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Final Fantasy XV Review: Final Fantasy of My Fantasies

The Final Fantasy series has one of the finest pedigrees in gaming. However, Square Enix’s iconic franchise has been under intense scrutiny since the divisive Final Fantasy XIII series came out. Not only was Final Fantasy XV under the gun because of unhappiness with previous entries in the series, but it's also very possible that it’s success means there’ll be further blockbuster Final Fantasy entries.

With ten years in development, going from being part of the Final Fantasy XIII series as Final Fantasy XIII Versus, and moving from the PlayStation 3 to PlayStation 4 and Xbox One, Final Fantasy XV’s development cycle has been long and tumultuous. I was apprehensive, after all, Duke Nukem Forever had a similarly extended period of, development and it was one of the biggest gaming disappointments of all time. Fortunately, this is one of those rare instances where the ten years in development seems to have allowed for a more cohesive and profound game than would otherwise be possible.

A Different Kind of Final Fantasy

FFXV gets you out and playing much quicker than any other main series Final Fantasy title to date. Upon launching a new game, you’re given the option of playing through a short, helpful tutorial or getting right into the story. For those used to the bevy of cutscenes and dialogues that typically make up the beginning of a Final Fantasy title, Final Fantasy XV will seem somewhat foreign. After a short opening scene, Noctis, Gladiolis, Ignis, and Prompto are on the road in the game’s primary form of transportation, the automobile Regalia. You’re on your way to Altissia to deliver Noctis to be married to Lunafreya, which will seal a peace treaty between the magical Kingdom of Lucis, of which Noctis is a Prince, and the Niflheim Empire.

A short distance out of Insomnia, the capital of Lucis, the Regalia breaks down. The gang pushes the Regalia into the small outpost of Hammerhead, where you meet Cindy and Cid who run a garage. The game gives you control as you turn the Regalia over to Cindy for repairs and she sends you on a few errands while it’s being repaired. No more than 10-15 minutes into Final Fantasy XV you’re given free reign to a big chunk of a very open world. You have to complete a few tasks from Cindy, but once they’re done, you get control of the Regalia, which allows you to traverse relatively quickly and freely throughout the province of Leide.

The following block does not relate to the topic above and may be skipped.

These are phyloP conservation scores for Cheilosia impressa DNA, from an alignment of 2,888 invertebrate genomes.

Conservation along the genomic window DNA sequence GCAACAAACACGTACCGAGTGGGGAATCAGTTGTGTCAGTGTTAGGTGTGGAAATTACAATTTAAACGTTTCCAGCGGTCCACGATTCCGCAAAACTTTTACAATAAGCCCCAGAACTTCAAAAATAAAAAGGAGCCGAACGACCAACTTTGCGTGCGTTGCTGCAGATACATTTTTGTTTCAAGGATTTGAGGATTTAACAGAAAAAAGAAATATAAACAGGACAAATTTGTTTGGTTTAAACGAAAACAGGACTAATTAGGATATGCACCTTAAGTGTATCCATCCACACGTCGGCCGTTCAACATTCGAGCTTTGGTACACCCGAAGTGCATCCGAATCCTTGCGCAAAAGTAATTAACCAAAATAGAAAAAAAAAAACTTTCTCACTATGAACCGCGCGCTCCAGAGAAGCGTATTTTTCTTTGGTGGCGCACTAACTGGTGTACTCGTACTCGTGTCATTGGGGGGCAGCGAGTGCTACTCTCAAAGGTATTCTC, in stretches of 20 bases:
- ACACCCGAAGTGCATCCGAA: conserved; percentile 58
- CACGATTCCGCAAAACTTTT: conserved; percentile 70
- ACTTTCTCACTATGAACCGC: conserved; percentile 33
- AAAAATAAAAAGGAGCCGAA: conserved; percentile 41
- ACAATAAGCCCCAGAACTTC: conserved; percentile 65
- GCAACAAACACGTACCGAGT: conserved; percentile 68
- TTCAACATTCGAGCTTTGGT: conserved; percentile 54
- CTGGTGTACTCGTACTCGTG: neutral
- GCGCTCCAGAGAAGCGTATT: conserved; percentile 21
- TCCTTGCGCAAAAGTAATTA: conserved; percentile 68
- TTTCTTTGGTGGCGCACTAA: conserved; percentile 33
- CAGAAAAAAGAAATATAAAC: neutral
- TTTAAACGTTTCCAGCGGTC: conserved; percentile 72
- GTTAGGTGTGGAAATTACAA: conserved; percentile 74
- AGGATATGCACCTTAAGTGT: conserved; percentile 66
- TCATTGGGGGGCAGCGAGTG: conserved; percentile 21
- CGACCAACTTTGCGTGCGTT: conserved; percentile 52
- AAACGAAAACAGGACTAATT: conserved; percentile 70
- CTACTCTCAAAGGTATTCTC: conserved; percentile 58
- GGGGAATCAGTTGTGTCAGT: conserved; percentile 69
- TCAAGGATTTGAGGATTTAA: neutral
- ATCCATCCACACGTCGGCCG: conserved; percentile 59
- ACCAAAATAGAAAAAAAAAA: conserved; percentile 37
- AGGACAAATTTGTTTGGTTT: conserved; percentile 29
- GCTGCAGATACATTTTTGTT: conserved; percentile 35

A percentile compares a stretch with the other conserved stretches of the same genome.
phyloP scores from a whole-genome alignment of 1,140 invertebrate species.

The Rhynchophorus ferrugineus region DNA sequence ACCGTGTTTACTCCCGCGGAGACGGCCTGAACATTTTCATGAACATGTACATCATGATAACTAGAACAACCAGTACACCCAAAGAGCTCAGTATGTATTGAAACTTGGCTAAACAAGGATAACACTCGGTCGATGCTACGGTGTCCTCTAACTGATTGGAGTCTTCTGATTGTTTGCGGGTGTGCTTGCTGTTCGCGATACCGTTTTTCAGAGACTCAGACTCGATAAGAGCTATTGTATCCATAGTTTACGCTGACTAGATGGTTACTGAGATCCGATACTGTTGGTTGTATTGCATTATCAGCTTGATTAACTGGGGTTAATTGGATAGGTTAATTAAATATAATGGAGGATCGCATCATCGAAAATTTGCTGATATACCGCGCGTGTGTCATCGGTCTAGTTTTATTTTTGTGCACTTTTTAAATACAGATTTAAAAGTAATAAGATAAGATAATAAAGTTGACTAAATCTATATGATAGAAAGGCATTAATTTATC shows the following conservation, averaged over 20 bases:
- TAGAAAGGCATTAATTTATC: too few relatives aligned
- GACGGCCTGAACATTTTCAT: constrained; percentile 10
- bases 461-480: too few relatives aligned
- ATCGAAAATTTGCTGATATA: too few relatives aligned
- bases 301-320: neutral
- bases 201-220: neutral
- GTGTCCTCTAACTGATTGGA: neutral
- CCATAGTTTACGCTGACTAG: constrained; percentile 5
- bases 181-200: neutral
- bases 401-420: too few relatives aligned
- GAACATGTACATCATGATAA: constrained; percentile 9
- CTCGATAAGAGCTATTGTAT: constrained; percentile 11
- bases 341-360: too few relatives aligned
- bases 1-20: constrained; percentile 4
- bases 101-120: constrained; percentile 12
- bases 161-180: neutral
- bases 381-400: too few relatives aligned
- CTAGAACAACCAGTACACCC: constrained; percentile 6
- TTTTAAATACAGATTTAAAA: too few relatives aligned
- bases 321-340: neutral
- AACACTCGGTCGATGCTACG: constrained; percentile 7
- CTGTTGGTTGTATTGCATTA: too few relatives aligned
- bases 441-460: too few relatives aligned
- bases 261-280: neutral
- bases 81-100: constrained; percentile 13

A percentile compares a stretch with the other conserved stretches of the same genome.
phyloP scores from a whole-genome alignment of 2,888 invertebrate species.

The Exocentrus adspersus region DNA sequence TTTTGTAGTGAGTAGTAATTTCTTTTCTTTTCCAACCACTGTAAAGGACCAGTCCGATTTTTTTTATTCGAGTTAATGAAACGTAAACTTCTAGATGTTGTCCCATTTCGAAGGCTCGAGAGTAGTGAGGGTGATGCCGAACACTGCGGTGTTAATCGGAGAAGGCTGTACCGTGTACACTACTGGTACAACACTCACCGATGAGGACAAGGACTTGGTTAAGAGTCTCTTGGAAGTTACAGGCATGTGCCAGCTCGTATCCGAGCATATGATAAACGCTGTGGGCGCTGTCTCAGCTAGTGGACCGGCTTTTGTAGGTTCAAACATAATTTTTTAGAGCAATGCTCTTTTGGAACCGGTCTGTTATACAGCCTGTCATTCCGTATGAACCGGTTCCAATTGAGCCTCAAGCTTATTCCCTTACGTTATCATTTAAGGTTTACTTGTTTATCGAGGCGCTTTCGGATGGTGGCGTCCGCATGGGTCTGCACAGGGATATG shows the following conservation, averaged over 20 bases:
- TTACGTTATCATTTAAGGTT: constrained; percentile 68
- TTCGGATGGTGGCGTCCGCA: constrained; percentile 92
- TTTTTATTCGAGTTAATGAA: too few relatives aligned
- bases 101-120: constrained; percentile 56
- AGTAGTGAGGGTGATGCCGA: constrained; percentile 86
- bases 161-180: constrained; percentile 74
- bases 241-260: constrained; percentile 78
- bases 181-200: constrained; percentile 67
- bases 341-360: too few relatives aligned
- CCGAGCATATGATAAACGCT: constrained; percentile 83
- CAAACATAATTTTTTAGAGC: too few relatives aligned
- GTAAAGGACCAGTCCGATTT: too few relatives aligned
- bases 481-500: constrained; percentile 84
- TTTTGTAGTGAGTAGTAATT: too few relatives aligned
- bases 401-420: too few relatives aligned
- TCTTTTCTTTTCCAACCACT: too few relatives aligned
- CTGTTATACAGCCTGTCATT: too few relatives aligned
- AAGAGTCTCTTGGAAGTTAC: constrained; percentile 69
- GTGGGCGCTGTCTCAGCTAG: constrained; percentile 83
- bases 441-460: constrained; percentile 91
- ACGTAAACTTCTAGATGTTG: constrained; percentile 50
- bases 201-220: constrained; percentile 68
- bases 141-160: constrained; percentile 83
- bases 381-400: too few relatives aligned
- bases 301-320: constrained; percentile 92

You're In Control (Mostly)

This non-linear experience gives Final Fantasy XV a favor more akin to The Witcher 3: Wild Hunt or Dragon Age: Inquisition than any previous Final Fantasy game. There’s a vast world to explore, and in every nook and cranny, there’s items to gather, side quests to complete, secrets to find, and constant throwbacks to Final Fantasy creatures, objects, and events. The references to previous Final Fantasys aren’t used as a crutch, though. Like previous entries in the series, all these franchise mainstays are similar to ones in past games but exist entirely in Final Fantasy XV’s canon instead of being shoehorned in for nostalgic appeal.

Around two-thirds through the game, the world closes up considerably, though, and with very little warning. This will be a divisive point for fans. I think that focusing the last third of the plot and limiting player agency is the only way that the game could reach a satisfactory conclusion. Without putting the game on rails, Final Fantasy XV would have suffered from the lack of urgency that plagues other open-world games. When you’ve got a quest or mission system and you’re left to your own devices, it’s very easy to become unengaged with the plot. After a tangential string of sidequests, suddenly that pivotal moment the developers strived for becomes much less impactful. I’m glad Hajime Tabata made a choice to sacrifice a bit of freedom in the gameplay for a much more focused run-up to the end and resolution. You get to return to an open Lucis after the main story, so if you end up missing something along the way, there is an opportunity to go back. In fact, many items, quests, and fights are only available after the main story has ended, so there’s plenty of reasons to stick around after the credits.